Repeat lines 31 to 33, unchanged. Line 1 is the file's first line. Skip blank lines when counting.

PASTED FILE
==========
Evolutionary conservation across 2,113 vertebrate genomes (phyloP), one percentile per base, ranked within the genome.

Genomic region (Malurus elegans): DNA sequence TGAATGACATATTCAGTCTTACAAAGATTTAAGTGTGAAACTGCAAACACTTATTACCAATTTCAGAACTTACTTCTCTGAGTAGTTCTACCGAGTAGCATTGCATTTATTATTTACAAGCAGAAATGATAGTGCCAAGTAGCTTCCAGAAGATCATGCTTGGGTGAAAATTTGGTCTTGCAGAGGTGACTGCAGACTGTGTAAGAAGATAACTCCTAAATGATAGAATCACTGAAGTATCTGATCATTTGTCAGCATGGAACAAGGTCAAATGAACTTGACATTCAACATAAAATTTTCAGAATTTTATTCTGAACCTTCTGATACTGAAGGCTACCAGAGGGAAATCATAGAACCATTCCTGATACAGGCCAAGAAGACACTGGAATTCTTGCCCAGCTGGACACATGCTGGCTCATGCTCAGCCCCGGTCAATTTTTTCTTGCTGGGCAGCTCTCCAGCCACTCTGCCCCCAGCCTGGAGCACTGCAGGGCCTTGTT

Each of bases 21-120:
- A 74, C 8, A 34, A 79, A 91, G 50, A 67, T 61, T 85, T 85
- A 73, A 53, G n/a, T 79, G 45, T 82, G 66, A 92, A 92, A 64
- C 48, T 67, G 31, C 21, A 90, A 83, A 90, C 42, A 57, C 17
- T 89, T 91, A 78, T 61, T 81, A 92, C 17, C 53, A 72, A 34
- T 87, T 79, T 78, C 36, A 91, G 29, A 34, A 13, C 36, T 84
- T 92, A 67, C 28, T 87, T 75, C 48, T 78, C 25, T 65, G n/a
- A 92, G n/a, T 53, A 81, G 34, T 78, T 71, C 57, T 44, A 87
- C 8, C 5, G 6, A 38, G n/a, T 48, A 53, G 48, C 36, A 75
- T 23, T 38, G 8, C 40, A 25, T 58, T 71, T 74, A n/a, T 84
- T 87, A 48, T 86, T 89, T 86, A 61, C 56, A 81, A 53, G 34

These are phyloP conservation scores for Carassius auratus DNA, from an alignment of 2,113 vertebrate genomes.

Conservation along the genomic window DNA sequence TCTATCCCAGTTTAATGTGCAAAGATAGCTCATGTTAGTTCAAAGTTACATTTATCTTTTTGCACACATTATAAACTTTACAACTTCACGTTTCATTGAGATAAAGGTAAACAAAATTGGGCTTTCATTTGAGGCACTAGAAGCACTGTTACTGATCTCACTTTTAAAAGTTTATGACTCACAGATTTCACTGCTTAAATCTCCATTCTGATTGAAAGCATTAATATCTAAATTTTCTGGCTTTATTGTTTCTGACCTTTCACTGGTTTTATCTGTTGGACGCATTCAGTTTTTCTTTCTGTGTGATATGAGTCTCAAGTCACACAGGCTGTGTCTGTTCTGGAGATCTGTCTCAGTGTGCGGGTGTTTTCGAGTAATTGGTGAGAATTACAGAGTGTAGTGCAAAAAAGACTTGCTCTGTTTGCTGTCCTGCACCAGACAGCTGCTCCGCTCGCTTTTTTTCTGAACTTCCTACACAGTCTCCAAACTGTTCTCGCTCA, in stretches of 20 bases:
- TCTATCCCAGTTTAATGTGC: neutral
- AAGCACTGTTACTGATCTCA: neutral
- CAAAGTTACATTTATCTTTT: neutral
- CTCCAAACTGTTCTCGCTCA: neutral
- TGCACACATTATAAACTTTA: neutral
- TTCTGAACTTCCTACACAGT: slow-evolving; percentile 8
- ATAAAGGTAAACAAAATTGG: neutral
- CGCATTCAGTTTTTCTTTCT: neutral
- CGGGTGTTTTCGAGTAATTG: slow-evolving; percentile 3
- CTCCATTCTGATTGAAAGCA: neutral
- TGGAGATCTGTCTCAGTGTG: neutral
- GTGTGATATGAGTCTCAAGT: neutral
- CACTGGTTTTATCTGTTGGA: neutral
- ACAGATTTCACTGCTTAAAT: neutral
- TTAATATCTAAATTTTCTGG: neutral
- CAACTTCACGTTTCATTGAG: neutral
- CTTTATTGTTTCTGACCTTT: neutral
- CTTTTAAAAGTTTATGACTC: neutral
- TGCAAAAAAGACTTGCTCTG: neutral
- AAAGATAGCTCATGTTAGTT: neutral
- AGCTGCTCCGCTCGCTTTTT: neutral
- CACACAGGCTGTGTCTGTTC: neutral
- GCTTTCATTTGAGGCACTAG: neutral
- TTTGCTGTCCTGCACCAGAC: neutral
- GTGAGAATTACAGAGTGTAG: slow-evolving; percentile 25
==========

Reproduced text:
- CAACTTCACGTTTCATTGAG: neutral
- CTTTATTGTTTCTGACCTTT: neutral
- CTTTTAAAAGTTTATGACTC: neutral